member pwwn 20:03:00:a0:98:af:bd:e8

!               [a300-02-0g]

    member pwwn 20:00:00:25:b5:3a:00:2e

!               [VDI-5-HBA1]

 

zone name a300_VDI-6-HBA1 vsan 400

    member pwwn 20:01:00:a0:98:af:bd:e8

!               [a300-01-0g]

    member pwwn 20:03:00:a0:98:af:bd:e8

!               [a300-02-0g]

    member pwwn 20:00:00:25:b5:3a:00:3e

!               [VDI-6-HBA1]

 

zone name a300_VDI-7-HBA1 vsan 400

    member pwwn 20:01:00:a0:98:af:bd:e8

!               [a300-01-0g]

    member pwwn 20:03:00:a0:98:af:bd:e8

!               [a300-02-0g]

    member pwwn 20:00:00:25:b5:3a:00:0e

!               [VDI-7-HBA1]

 

zone name a300_Infra01-8-HBA1 vsan 400

    member pwwn 20:01:00:a0:98:af:bd:e8

!               [a300-01-0g]

    member pwwn 20:03:00:a0:98:af:bd:e8

!               [a300-02-0g]

    member pwwn 20:00:00:25:b5:3a:00:4f

!               [Infra01-8-HBA1]

 

zone name a300_VDI-9-HBA1 vsan 400

    member pwwn 20:01:00:a0:98:af:bd:e8

!               [a300-01-0g]

    member pwwn 20:03:00:a0:98:af:bd:e8

!               [a300-02-0g]

    member pwwn 20:00:00:25:b5:3a:00:4d

!               [VDI-9-HBA1]

 

zone name a300_VDI-10-HBA1 vsan 400

    member pwwn 20:01:00:a0:98:af:bd:e8

!               [a300-01-0g]

    member pwwn 20:03:00:a0:98:af:bd:e8

!               [a300-02-0g]

    member pwwn 20:00:00:25:b5:3a:00:2d

!               [VDI-10-HBA1]

 

zone name a300_VDI-11-HBA1 vsan 400

    member pwwn 20:01:00:a0:98:af:bd:e8

!               [a300-01-0g]

    member pwwn 20:03:00:a0:98:af:bd:e8

!               [a300-02-0g]

    member pwwn 20:00:00:25:b5:3a:00:3d

!               [VDI-11-HBA1]

 

zone name a300_VDI-12-HBA1 vsan 400

    member pwwn 20:01:00:a0:98:af:bd:e8

!               [a300-01-0g]

    member pwwn 20:03:00:a0:98:af:bd:e8

!               [a300-02-0g]

    member pwwn 20:00:00:25:b5:3a:00:0d

!               [VDI-12-HBA1]

 

zone name a300_VDI-13-HBA1 vsan 400

    member pwwn 20:01:00:a0:98:af:bd:e8

!               [a300-01-0g]

    member pwwn 20:03:00:a0:98:af:bd:e8

!               [a300-02-0g]

    member pwwn 20:00:00:25:b5:3a:00:1d

!               [VDI-13-HBA1]

 

zone name a300_VDI-14-HBA1 vsan 400

    member pwwn 20:01:00:a0:98:af:bd:e8

!               [a300-01-0g]

    member pwwn 20:03:00:a0:98:af:bd:e8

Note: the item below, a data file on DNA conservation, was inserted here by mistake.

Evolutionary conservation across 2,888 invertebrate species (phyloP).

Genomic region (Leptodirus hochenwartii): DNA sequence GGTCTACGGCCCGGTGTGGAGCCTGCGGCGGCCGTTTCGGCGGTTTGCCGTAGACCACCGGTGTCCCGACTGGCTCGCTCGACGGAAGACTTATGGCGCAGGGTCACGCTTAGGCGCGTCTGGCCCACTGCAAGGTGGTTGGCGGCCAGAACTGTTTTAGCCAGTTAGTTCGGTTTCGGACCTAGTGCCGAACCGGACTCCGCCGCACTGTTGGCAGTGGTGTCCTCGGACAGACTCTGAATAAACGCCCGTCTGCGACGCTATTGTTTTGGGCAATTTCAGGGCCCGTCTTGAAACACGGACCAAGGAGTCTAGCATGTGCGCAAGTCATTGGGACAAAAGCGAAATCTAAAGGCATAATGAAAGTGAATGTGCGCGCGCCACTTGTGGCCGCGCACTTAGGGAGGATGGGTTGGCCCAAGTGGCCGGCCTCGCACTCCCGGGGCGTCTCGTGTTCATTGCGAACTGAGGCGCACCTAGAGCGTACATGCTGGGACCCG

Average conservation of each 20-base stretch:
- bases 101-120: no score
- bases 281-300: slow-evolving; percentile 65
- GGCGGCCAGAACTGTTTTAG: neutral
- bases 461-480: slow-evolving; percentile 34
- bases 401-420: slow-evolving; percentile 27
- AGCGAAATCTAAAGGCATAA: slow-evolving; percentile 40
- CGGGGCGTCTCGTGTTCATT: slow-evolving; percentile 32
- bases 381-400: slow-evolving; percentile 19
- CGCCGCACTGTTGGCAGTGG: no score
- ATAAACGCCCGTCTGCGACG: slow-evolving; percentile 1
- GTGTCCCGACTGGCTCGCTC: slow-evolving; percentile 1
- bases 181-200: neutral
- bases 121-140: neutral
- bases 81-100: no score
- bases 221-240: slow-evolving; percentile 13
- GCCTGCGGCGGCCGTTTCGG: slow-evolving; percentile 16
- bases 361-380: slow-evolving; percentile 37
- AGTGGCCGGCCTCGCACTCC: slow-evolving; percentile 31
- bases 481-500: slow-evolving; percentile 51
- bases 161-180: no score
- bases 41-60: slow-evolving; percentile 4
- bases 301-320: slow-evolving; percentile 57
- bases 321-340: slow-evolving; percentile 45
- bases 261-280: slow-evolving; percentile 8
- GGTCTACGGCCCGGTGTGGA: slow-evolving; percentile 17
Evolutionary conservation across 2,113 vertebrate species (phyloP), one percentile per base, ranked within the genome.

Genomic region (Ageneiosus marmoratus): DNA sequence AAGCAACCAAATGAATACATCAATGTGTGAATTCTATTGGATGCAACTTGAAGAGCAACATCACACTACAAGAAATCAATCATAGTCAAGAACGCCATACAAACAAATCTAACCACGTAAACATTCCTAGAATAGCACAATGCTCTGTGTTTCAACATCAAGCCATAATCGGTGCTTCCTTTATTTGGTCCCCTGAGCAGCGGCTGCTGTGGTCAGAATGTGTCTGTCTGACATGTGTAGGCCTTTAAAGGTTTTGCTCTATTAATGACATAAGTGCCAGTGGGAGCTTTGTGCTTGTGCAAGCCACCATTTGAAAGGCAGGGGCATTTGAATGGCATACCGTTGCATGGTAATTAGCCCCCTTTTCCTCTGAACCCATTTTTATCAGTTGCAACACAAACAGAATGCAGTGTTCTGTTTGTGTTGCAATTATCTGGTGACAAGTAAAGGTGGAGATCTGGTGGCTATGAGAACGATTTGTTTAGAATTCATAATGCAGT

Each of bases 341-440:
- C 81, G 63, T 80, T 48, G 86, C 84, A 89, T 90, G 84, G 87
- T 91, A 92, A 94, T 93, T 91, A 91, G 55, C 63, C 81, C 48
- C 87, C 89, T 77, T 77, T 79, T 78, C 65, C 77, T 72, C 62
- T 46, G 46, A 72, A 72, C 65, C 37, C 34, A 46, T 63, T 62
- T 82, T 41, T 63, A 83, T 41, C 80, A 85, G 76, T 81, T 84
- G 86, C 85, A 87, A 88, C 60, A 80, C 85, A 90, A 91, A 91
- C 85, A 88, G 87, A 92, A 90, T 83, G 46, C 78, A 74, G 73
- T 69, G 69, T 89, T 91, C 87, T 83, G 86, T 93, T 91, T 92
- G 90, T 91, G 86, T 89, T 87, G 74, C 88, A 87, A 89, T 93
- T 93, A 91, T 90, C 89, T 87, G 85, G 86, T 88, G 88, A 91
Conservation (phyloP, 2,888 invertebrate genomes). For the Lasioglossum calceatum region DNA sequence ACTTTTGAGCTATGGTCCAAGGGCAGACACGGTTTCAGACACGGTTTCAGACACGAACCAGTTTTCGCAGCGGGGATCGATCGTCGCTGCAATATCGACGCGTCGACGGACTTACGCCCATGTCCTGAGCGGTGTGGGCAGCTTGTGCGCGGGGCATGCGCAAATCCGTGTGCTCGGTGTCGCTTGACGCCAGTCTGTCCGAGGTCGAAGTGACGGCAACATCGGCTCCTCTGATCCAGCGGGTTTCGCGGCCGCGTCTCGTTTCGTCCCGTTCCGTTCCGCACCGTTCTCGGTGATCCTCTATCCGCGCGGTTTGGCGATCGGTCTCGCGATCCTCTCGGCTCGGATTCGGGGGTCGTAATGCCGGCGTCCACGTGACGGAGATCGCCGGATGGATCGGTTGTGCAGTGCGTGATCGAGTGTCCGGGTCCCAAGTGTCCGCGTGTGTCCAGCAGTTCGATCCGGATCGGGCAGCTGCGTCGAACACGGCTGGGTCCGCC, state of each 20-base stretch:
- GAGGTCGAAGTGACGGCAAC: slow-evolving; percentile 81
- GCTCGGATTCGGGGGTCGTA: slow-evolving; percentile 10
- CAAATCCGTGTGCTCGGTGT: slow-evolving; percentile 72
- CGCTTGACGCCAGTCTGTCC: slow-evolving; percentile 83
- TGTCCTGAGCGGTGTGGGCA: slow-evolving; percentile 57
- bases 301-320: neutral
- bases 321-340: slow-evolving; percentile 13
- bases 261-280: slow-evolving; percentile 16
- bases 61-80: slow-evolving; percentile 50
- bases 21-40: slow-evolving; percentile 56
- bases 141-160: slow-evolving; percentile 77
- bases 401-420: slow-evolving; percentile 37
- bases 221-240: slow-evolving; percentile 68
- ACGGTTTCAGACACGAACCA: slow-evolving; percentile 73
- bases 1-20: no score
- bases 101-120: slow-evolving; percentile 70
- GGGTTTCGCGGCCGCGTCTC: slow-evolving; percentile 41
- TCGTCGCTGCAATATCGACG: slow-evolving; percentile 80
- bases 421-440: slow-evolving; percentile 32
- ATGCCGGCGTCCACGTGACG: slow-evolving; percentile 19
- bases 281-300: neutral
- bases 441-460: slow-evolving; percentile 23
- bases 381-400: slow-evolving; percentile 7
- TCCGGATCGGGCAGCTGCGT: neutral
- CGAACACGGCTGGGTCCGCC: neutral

!               [a300-02-0g]

    member pwwn 20:00:00:25:b5:3a:00:4c

!               [VDI-14-HBA1]

 

zone name a300_VDI-15-HBA1 vsan 400

    member pwwn 20:01:00:a0:98:af:bd:e8

!               [a300-01-0g]

    member pwwn 20:03:00:a0:98:af:bd:e8

!               [a300-02-0g]

    member pwwn 20:00:00:25:b5:3a:00:2c

!               [VDI-15-HBA1]

 

zone name a300_Infra02-16-HBA1 vsan 400

    member pwwn 20:01:00:a0:98:af:bd:e8

!               [a300-01-0g]

    member pwwn 20:03:00:a0:98:af:bd:e8

!               [a300-02-0g]

    member pwwn 20:00:00:25:b5:3a:00:2f

!               [Infra02-16-HBA1]

 

zone name a300_VDI-17-HBA1 vsan 400

    member pwwn 20:01:00:a0:98:af:bd:e8

!               [a300-01-0g]

    member pwwn 20:03:00:a0:98:af:bd:e8

!               [a300-02-0g]

    member pwwn 20:00:00:25:b5:3a:00:0c

!               [VDI-17-HBA1]

 

zone name a300_VDI-18-HBA1 vsan 400

    member pwwn 20:01:00:a0:98:af:bd:e8

!               [a300-01-0g]

    member pwwn 20:03:00:a0:98:af:bd:e8

!               [a300-02-0g]

    member pwwn 20:00:00:25:b5:3a:00:1c

!               [VDI-18-HBA1]

 

zone name a300_VDI-19-HBA1 vsan 400

    member pwwn 20:01:00:a0:98:af:bd:e8

!               [a300-01-0g]

    member pwwn 20:03:00:a0:98:af:bd:e8

!               [a300-02-0g]

    member pwwn 20:00:00:25:b5:3a:00:4b

!               [VDI-19-HBA1]

 

zone name a300_VDI-20-HBA1 vsan 400

    member pwwn 20:01:00:a0:98:af:bd:e8

!               [a300-01-0g]

    member pwwn 20:03:00:a0:98:af:bd:e8

!               [a300-02-0g]

    member pwwn 20:00:00:25:b5:3a:00:2b

!               [VDI-20-HBA1]

 

zone name a300_VDI-21-HBA1 vsan 400

    member pwwn 20:01:00:a0:98:af:bd:e8

!               [a300-01-0g]

    member pwwn 20:03:00:a0:98:af:bd:e8

!               [a300-02-0g]

    member pwwn 20:00:00:25:b5:3a:00:3b

!               [VDI-21-HBA1]

 

zone name a300_VDI-22-HBA1 vsan 400

    member pwwn 20:01:00:a0:98:af:bd:e8

!               [a300-01-0g]

    member pwwn 20:03:00:a0:98:af:bd:e8

!               [a300-02-0g]

    member pwwn 20:00:00:25:b5:3a:00:0b

!               [VDI-22-HBA1]

 

zone name a300_VDI-23-HBA1 vsan 400

    member pwwn 20:01:00:a0:98:af:bd:e8

!               [a300-01-0g]

    member pwwn 20:03:00:a0:98:af:bd:e8

!               [a300-02-0g]

    member pwwn 20:00:00:25:b5:3a:00:1b

!               [VDI-23-HBA1]

 

zone name a300_VDI-24-HBA1 vsan 400

    member pwwn 20:01:00:a0:98:af:bd:e8

!               [a300-01-0g]

    member pwwn 20:03:00:a0:98:af:bd:e8

!               [a300-02-0g]

    member pwwn 20:00:00:25:b5:3a:00:4a

!               [VDI-24-HBA1]

 

zone name a300_VDI-25-HBA1 vsan 400

    member pwwn 20:01:00:a0:98:af:bd:e8

!               [a300-01-0g]